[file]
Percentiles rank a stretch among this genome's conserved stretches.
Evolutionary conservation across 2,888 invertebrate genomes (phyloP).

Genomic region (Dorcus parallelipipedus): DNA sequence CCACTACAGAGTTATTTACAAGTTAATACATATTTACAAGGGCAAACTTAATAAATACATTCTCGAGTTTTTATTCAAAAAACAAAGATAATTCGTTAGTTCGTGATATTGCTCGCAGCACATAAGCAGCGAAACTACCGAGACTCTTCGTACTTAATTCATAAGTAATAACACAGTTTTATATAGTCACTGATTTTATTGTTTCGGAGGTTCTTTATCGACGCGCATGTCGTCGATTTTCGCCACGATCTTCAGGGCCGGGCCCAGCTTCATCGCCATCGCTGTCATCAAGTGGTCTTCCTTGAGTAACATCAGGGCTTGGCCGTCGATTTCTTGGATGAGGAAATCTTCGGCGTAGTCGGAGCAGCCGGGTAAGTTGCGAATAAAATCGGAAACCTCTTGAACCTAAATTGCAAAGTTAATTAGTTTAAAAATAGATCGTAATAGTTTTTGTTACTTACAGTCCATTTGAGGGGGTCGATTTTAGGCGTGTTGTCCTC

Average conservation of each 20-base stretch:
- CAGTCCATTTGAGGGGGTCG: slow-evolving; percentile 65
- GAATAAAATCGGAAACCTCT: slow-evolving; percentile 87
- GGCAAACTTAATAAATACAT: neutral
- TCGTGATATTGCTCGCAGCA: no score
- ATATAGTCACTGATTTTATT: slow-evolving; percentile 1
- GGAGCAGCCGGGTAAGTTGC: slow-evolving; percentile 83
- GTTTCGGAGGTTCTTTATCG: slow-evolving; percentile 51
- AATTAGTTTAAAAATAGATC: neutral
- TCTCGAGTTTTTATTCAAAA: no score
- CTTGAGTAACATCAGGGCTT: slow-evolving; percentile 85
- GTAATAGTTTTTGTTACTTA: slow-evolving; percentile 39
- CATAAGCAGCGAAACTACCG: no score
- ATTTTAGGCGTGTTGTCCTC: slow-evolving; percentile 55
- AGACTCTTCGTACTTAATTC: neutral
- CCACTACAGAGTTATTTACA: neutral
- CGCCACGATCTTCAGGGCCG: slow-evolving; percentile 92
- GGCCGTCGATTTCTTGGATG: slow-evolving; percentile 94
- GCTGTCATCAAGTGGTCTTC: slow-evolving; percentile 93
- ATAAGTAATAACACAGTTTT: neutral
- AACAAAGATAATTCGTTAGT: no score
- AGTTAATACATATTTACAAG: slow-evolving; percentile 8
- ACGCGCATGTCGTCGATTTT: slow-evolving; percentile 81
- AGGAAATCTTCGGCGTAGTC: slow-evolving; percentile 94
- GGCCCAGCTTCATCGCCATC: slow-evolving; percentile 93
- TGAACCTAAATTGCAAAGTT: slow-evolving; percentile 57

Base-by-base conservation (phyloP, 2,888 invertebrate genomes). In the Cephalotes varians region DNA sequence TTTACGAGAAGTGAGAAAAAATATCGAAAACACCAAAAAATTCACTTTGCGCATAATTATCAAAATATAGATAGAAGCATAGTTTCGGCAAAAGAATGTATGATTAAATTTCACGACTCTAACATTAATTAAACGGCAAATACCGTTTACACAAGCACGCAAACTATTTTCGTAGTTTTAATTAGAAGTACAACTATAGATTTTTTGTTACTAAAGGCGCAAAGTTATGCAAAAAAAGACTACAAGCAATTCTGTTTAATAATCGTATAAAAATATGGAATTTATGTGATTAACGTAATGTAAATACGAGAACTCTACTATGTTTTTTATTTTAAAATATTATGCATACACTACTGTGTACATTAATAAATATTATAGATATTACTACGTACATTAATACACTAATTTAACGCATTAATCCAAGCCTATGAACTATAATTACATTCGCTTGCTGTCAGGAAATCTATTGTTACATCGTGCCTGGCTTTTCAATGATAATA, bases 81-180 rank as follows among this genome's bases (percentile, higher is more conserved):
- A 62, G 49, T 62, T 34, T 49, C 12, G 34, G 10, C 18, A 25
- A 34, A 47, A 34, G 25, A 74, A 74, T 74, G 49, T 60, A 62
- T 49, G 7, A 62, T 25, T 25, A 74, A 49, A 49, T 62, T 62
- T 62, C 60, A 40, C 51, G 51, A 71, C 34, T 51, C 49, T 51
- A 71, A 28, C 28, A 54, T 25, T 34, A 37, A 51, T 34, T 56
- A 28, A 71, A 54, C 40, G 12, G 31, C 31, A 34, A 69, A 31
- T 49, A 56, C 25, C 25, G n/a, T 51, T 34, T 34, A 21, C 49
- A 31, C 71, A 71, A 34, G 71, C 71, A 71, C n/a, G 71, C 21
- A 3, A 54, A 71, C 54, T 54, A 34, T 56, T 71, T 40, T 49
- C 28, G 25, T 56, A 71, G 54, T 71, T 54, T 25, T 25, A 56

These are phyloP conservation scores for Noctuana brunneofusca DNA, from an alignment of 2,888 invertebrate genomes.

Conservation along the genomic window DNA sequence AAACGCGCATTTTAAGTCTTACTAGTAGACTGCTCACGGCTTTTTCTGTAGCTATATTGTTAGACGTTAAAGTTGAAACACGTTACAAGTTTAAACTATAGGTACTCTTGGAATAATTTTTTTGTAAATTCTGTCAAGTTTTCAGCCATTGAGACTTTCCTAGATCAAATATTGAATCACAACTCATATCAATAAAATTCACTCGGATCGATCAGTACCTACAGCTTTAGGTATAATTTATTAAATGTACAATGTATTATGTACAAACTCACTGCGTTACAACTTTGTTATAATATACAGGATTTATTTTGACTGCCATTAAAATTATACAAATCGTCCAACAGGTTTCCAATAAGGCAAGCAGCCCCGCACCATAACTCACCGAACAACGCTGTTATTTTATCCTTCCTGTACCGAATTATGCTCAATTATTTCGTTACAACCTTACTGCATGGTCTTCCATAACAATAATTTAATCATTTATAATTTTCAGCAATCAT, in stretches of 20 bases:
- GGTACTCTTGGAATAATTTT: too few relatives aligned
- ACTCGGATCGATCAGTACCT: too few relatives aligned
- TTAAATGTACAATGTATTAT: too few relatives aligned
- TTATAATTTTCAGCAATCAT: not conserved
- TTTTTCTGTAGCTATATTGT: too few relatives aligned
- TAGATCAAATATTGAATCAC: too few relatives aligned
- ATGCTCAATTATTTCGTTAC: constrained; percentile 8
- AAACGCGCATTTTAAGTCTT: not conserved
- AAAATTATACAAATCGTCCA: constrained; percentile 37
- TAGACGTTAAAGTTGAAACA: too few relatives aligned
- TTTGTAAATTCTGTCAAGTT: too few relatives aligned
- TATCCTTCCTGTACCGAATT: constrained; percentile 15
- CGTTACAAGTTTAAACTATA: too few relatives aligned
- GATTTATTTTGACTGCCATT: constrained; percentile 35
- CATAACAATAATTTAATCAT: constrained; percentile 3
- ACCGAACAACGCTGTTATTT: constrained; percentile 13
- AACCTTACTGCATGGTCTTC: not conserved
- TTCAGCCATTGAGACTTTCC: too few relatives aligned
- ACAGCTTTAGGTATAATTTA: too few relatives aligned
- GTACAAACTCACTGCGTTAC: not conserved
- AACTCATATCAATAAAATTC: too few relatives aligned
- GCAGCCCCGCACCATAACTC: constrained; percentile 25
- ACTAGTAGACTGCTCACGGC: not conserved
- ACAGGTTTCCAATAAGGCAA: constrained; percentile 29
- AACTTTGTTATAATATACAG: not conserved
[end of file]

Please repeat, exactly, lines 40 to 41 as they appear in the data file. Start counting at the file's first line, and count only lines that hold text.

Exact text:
- C 28, G 25, T 56, A 71, G 54, T 71, T 54, T 25, T 25, A 56

These are phyloP conservation scores for Noctuana brunneofusca DNA, from an alignment of 2,888 invertebrate genomes.